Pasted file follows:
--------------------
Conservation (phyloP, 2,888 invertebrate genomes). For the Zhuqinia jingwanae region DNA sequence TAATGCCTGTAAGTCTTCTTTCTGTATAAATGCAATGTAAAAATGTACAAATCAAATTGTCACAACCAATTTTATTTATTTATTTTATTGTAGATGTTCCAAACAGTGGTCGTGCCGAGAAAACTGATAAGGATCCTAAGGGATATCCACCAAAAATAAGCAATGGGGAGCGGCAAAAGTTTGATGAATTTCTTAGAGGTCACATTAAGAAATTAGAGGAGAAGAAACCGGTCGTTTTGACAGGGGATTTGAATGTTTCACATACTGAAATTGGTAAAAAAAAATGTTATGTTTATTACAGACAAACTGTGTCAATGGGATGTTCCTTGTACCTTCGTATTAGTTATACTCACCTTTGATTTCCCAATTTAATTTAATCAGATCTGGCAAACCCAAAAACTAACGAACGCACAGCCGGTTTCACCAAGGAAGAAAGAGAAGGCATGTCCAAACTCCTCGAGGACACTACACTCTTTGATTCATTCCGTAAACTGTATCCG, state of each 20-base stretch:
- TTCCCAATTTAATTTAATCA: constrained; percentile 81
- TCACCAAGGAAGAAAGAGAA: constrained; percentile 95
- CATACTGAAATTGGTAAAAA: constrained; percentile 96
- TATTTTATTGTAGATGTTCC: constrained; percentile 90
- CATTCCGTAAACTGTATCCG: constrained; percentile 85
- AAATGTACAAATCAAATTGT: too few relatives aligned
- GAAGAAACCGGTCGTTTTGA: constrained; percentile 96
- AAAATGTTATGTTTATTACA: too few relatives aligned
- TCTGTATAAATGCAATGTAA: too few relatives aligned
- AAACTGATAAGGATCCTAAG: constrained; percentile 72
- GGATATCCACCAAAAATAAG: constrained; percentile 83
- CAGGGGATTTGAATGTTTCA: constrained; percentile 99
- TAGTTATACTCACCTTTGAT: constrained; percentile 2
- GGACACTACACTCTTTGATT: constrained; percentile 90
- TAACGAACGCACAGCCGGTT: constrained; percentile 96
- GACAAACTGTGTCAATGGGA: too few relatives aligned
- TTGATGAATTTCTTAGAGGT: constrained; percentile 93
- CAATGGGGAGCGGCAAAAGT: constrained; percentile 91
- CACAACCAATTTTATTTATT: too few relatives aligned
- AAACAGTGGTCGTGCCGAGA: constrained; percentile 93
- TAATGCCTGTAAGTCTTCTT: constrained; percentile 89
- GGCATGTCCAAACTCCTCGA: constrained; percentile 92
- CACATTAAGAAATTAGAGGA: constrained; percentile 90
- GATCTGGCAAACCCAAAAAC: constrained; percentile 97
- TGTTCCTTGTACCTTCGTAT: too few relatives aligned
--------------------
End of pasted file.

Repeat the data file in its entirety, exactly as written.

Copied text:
Conservation (phyloP, 2,888 invertebrate genomes). For the Zhuqinia jingwanae region DNA sequence TAATGCCTGTAAGTCTTCTTTCTGTATAAATGCAATGTAAAAATGTACAAATCAAATTGTCACAACCAATTTTATTTATTTATTTTATTGTAGATGTTCCAAACAGTGGTCGTGCCGAGAAAACTGATAAGGATCCTAAGGGATATCCACCAAAAATAAGCAATGGGGAGCGGCAAAAGTTTGATGAATTTCTTAGAGGTCACATTAAGAAATTAGAGGAGAAGAAACCGGTCGTTTTGACAGGGGATTTGAATGTTTCACATACTGAAATTGGTAAAAAAAAATGTTATGTTTATTACAGACAAACTGTGTCAATGGGATGTTCCTTGTACCTTCGTATTAGTTATACTCACCTTTGATTTCCCAATTTAATTTAATCAGATCTGGCAAACCCAAAAACTAACGAACGCACAGCCGGTTTCACCAAGGAAGAAAGAGAAGGCATGTCCAAACTCCTCGAGGACACTACACTCTTTGATTCATTCCGTAAACTGTATCCG, state of each 20-base stretch:
- TTCCCAATTTAATTTAATCA: constrained; percentile 81
- TCACCAAGGAAGAAAGAGAA: constrained; percentile 95
- CATACTGAAATTGGTAAAAA: constrained; percentile 96
- TATTTTATTGTAGATGTTCC: constrained; percentile 90
- CATTCCGTAAACTGTATCCG: constrained; percentile 85
- AAATGTACAAATCAAATTGT: too few relatives aligned
- GAAGAAACCGGTCGTTTTGA: constrained; percentile 96
- AAAATGTTATGTTTATTACA: too few relatives aligned
- TCTGTATAAATGCAATGTAA: too few relatives aligned
- AAACTGATAAGGATCCTAAG: constrained; percentile 72
- GGATATCCACCAAAAATAAG: constrained; percentile 83
- CAGGGGATTTGAATGTTTCA: constrained; percentile 99
- TAGTTATACTCACCTTTGAT: constrained; percentile 2
- GGACACTACACTCTTTGATT: constrained; percentile 90
- TAACGAACGCACAGCCGGTT: constrained; percentile 96
- GACAAACTGTGTCAATGGGA: too few relatives aligned
- TTGATGAATTTCTTAGAGGT: constrained; percentile 93
- CAATGGGGAGCGGCAAAAGT: constrained; percentile 91
- CACAACCAATTTTATTTATT: too few relatives aligned
- AAACAGTGGTCGTGCCGAGA: constrained; percentile 93
- TAATGCCTGTAAGTCTTCTT: constrained; percentile 89
- GGCATGTCCAAACTCCTCGA: constrained; percentile 92
- CACATTAAGAAATTAGAGGA: constrained; percentile 90
- GATCTGGCAAACCCAAAAAC: constrained; percentile 97
- TGTTCCTTGTACCTTCGTAT: too few relatives aligned